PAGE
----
Marketing Online: What's ahead on the Net

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Marketers' heady rush to the Internet seems like a distant memory even if the vacuum left in its wake lingers like a bad hangover. Budgets will be tauter than ever this year, but marketers will slowly wade back into the digital waters to try new forms of online media and marketing. They can't afford to ignore Net marketing as consumers' time spent online escalates and as more internal corporate functions migrate online.

The challenge for marketers is how to implement direct marketing and brand initiatives on the Internet and achieve measurable results. Industry analysts, for the most part, say all but the most sophisticated online marketers-automotive, financial services, technology and mass-merchandising companies-will deploy online strategies very cautiously in 2002.

fiscal conservatism

Fiscal conservatism among marketers will greatly affect online ad revenue growth. To be sure, analysts' numbers are all over the map. Forrester Research reported that $6 billion was spent on 2001 U.S. online advertising, excluding classified advertising, down from $7.4 billion in 2000. Forrester projects that 2002 will see $6.3 billion spent in online advertising. Jupiter Media Metrix forecast online media spending at $5.9 billion for 2002, with online's share equal to 4.3% of offline media spending (see charts, below).

GartnerG2, a unit of tech researcher Gartner Inc., is more optimistic, projecting that Internet advertising in the U.S. will spiral from $7.9 billion in 2001 to $18.8 billion in 2005.

But for a notable uptick to occur in online marketing, the overall advertising climate must improve, analysts said. "Unless more revenue starts floating into the interactive space, it's going to be a challenge to get some of these new pay services [such as subscription music services] off the ground," said T.S. Kelley, principal media analyst for Nielsen/NetRatings. He noted that all three major Internet portals-AOL Time Warner's America Online, Yahoo! and Microsoft Corp.'s MSN-are trying to launch premium music services, while he said other pay news and entertainment subscription services such as RealNetworks' RealPlayer GoldPass, online multiplayer games and newspaper services will struggle and compete for subscribers. The subscription services will help wean Internet marketers from their dependence on advertising, to be sure, but the question is: How much are consumers willing to pay for such monthly services?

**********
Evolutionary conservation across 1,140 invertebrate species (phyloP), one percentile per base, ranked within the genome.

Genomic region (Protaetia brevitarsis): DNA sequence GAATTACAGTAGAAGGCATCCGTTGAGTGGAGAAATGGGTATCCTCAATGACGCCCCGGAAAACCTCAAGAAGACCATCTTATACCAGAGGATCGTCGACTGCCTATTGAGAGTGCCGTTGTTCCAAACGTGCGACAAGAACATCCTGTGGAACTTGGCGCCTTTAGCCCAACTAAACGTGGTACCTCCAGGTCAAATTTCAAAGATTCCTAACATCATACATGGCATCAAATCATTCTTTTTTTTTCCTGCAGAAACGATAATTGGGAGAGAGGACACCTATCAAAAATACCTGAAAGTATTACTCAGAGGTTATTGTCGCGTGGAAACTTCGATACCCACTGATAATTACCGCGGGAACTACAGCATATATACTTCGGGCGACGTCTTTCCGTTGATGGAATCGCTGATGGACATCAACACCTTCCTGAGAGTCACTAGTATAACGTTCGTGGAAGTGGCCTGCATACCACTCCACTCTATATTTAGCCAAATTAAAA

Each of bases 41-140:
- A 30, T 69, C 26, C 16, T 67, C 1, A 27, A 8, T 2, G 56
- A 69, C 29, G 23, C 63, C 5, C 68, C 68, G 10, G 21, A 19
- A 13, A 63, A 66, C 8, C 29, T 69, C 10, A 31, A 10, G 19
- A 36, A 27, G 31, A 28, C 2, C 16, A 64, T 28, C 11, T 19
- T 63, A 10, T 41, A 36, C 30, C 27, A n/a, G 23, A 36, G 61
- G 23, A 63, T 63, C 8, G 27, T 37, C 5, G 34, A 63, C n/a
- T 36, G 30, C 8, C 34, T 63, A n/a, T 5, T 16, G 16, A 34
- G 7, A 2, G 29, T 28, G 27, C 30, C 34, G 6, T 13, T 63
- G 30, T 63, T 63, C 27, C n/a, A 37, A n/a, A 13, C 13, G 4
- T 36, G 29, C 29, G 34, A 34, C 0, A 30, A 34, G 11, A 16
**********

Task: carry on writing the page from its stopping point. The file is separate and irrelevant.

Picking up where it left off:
Internet marketing and media analysts call 2002 a transition year-a year in which marketers try to devise compelling strategies for their brands' online presence, such as marrying branding and lead generation, data gathering and customer retention/loyalty, while also entertaining the online user. It's a tall order.

"Entertainment is a powerful value, not just on the practical side but the emotional side," said Matt Freeman, CEO-North America of Omnicom Group's Tribal DDB Worldwide. "Online marketing has been boring and cold. It's a huge frustration."

Apart from the attempt to make digital marketing more like entertainment, there's another conundrum: "What is a ad [in the Internet space]?" said Tamara Gaffney, senior product marketing manager at Nielsen/NetRatings. In her discussions with agencies and clients, Ms. Gaffney has found that marketers, analysts and agencies alike are at a crossroads: "[They're asking] `How do we define an ad? Is it a quiz? Is it a promotion? Is it getting listed higher on the search engine? Is it a sponsorship?"'

full slate

Philosophical debates aside, among the issues confronting marketers and agencies in the interactive space are: the need for measurement standards; a deepening ad recession; strategies for finessing concrete business results from digital marketing programs; and meaningful integration of online marketing with offline programs.

"Rich media [and streaming] measurement is a big challenge," said NetRatings' Mr. Kelley. Ultimately, he and other analysts believe more evangelizing and opinion-gathering is necessary to determine what types of reach and frequency tools are needed.

The deployment of high-speed broadband Internet service to the home is a key to growing digital marketing. The thinking is it will facilitate a more cinematic experience in which consumers will be able to interact more effectively with promotions, contests and other forms of online branding. High-resolution streaming audio/video, faster downloads and eye-popping visuals also benefit. "Broadband seems to be that magic elixir that will make all of these products and services flourish," Mr. Kelley said.

But broadband has so far failed to materialize en masse. Deployments have been hampered by the sluggish economy and business issues among tech and telco giants; broadband innovator Excite-@Home filed for bankruptcy reorganization in September and plans to shut down after Feb. 28.

"Based on the challenging environment, maybe it's not [a question of] a killer app [application] but a killer menu of choices that you can offer consumers," Mr. Kelley said. Subscription content, gaming and music services, along with sponsorships and contests vis-a-vis personal video recorders, are examples of a smorgasboard of choices that could be offered by marketers via broadband.

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